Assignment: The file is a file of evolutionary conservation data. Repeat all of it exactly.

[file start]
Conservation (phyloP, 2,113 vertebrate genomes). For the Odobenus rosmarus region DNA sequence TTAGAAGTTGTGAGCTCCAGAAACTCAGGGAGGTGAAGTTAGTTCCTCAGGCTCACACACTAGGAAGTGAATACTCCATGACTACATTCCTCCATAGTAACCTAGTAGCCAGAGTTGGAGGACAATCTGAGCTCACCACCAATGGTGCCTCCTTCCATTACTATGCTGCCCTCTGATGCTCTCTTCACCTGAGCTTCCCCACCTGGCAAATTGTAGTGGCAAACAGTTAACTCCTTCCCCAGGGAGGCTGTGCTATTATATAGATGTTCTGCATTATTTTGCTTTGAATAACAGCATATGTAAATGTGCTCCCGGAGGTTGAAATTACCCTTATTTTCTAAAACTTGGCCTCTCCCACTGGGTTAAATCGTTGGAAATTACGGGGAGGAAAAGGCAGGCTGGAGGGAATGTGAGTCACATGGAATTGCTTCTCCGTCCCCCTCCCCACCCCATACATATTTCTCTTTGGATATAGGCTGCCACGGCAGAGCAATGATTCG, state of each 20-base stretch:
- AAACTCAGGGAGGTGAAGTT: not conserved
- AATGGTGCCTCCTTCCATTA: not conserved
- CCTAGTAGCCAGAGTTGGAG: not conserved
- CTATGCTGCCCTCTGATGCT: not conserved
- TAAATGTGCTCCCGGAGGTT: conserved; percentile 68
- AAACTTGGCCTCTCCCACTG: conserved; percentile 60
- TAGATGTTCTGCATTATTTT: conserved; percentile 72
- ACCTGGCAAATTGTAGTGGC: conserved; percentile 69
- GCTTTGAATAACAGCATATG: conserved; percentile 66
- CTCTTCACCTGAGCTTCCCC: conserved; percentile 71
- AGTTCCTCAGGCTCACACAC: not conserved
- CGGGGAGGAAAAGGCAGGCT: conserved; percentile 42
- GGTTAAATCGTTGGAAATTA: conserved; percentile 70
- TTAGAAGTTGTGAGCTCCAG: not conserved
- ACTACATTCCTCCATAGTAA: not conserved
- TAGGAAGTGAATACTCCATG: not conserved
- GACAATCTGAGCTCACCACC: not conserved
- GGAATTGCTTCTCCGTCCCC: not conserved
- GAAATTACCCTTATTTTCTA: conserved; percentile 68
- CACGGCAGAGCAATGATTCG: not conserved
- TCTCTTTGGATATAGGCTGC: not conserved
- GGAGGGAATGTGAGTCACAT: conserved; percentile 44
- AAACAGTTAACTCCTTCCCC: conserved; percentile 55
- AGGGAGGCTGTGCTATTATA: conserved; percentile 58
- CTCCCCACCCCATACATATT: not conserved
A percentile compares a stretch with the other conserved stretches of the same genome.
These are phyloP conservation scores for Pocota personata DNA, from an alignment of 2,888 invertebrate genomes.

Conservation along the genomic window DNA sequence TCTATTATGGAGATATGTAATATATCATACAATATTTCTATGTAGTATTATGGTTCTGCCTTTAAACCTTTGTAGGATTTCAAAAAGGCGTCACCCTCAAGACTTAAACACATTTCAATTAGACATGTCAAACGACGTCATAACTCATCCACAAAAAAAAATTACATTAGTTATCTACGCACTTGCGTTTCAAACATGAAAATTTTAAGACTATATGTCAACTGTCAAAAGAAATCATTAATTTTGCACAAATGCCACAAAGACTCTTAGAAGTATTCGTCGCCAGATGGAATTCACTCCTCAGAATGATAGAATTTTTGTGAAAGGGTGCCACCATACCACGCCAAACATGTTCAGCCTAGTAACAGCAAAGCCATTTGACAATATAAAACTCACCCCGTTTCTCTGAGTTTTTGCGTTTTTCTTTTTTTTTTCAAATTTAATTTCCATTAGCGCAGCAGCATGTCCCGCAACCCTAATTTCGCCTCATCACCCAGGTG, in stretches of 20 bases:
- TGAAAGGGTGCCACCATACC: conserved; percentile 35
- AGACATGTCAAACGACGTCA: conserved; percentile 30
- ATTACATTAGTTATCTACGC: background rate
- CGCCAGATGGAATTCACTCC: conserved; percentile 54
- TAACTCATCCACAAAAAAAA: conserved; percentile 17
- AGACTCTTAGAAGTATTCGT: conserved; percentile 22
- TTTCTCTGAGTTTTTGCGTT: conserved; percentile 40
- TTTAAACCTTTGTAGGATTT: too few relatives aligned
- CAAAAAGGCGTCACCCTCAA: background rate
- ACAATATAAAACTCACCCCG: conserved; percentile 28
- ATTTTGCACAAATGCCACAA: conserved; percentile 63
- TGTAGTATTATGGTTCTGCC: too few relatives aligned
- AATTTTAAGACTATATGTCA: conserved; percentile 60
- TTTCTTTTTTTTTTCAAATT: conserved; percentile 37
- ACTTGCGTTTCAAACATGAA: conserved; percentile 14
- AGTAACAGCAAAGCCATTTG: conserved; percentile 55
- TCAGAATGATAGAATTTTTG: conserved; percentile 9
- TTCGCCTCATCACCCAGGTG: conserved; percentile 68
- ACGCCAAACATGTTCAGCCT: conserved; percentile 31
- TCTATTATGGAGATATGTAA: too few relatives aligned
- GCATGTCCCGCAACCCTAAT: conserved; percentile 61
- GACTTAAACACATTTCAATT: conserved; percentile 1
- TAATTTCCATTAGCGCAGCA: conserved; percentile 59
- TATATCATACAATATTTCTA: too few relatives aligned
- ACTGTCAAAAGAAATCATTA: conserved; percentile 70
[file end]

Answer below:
Conservation (phyloP, 2,113 vertebrate genomes). For the Odobenus rosmarus region DNA sequence TTAGAAGTTGTGAGCTCCAGAAACTCAGGGAGGTGAAGTTAGTTCCTCAGGCTCACACACTAGGAAGTGAATACTCCATGACTACATTCCTCCATAGTAACCTAGTAGCCAGAGTTGGAGGACAATCTGAGCTCACCACCAATGGTGCCTCCTTCCATTACTATGCTGCCCTCTGATGCTCTCTTCACCTGAGCTTCCCCACCTGGCAAATTGTAGTGGCAAACAGTTAACTCCTTCCCCAGGGAGGCTGTGCTATTATATAGATGTTCTGCATTATTTTGCTTTGAATAACAGCATATGTAAATGTGCTCCCGGAGGTTGAAATTACCCTTATTTTCTAAAACTTGGCCTCTCCCACTGGGTTAAATCGTTGGAAATTACGGGGAGGAAAAGGCAGGCTGGAGGGAATGTGAGTCACATGGAATTGCTTCTCCGTCCCCCTCCCCACCCCATACATATTTCTCTTTGGATATAGGCTGCCACGGCAGAGCAATGATTCG, state of each 20-base stretch:
- AAACTCAGGGAGGTGAAGTT: not conserved
- AATGGTGCCTCCTTCCATTA: not conserved
- CCTAGTAGCCAGAGTTGGAG: not conserved
- CTATGCTGCCCTCTGATGCT: not conserved
- TAAATGTGCTCCCGGAGGTT: conserved; percentile 68
- AAACTTGGCCTCTCCCACTG: conserved; percentile 60
- TAGATGTTCTGCATTATTTT: conserved; percentile 72
- ACCTGGCAAATTGTAGTGGC: conserved; percentile 69
- GCTTTGAATAACAGCATATG: conserved; percentile 66
- CTCTTCACCTGAGCTTCCCC: conserved; percentile 71
- AGTTCCTCAGGCTCACACAC: not conserved
- CGGGGAGGAAAAGGCAGGCT: conserved; percentile 42
- GGTTAAATCGTTGGAAATTA: conserved; percentile 70
- TTAGAAGTTGTGAGCTCCAG: not conserved
- ACTACATTCCTCCATAGTAA: not conserved
- TAGGAAGTGAATACTCCATG: not conserved
- GACAATCTGAGCTCACCACC: not conserved
- GGAATTGCTTCTCCGTCCCC: not conserved
- GAAATTACCCTTATTTTCTA: conserved; percentile 68
- CACGGCAGAGCAATGATTCG: not conserved
- TCTCTTTGGATATAGGCTGC: not conserved
- GGAGGGAATGTGAGTCACAT: conserved; percentile 44
- AAACAGTTAACTCCTTCCCC: conserved; percentile 55
- AGGGAGGCTGTGCTATTATA: conserved; percentile 58
- CTCCCCACCCCATACATATT: not conserved
A percentile compares a stretch with the other conserved stretches of the same genome.
These are phyloP conservation scores for Pocota personata DNA, from an alignment of 2,888 invertebrate genomes.

Conservation along the genomic window DNA sequence TCTATTATGGAGATATGTAATATATCATACAATATTTCTATGTAGTATTATGGTTCTGCCTTTAAACCTTTGTAGGATTTCAAAAAGGCGTCACCCTCAAGACTTAAACACATTTCAATTAGACATGTCAAACGACGTCATAACTCATCCACAAAAAAAAATTACATTAGTTATCTACGCACTTGCGTTTCAAACATGAAAATTTTAAGACTATATGTCAACTGTCAAAAGAAATCATTAATTTTGCACAAATGCCACAAAGACTCTTAGAAGTATTCGTCGCCAGATGGAATTCACTCCTCAGAATGATAGAATTTTTGTGAAAGGGTGCCACCATACCACGCCAAACATGTTCAGCCTAGTAACAGCAAAGCCATTTGACAATATAAAACTCACCCCGTTTCTCTGAGTTTTTGCGTTTTTCTTTTTTTTTTCAAATTTAATTTCCATTAGCGCAGCAGCATGTCCCGCAACCCTAATTTCGCCTCATCACCCAGGTG, in stretches of 20 bases:
- TGAAAGGGTGCCACCATACC: conserved; percentile 35
- AGACATGTCAAACGACGTCA: conserved; percentile 30
- ATTACATTAGTTATCTACGC: background rate
- CGCCAGATGGAATTCACTCC: conserved; percentile 54
- TAACTCATCCACAAAAAAAA: conserved; percentile 17
- AGACTCTTAGAAGTATTCGT: conserved; percentile 22
- TTTCTCTGAGTTTTTGCGTT: conserved; percentile 40
- TTTAAACCTTTGTAGGATTT: too few relatives aligned
- CAAAAAGGCGTCACCCTCAA: background rate
- ACAATATAAAACTCACCCCG: conserved; percentile 28
- ATTTTGCACAAATGCCACAA: conserved; percentile 63
- TGTAGTATTATGGTTCTGCC: too few relatives aligned
- AATTTTAAGACTATATGTCA: conserved; percentile 60
- TTTCTTTTTTTTTTCAAATT: conserved; percentile 37
- ACTTGCGTTTCAAACATGAA: conserved; percentile 14
- AGTAACAGCAAAGCCATTTG: conserved; percentile 55
- TCAGAATGATAGAATTTTTG: conserved; percentile 9
- TTCGCCTCATCACCCAGGTG: conserved; percentile 68
- ACGCCAAACATGTTCAGCCT: conserved; percentile 31
- TCTATTATGGAGATATGTAA: too few relatives aligned
- GCATGTCCCGCAACCCTAAT: conserved; percentile 61
- GACTTAAACACATTTCAATT: conserved; percentile 1
- TAATTTCCATTAGCGCAGCA: conserved; percentile 59
- TATATCATACAATATTTCTA: too few relatives aligned
- ACTGTCAAAAGAAATCATTA: conserved; percentile 70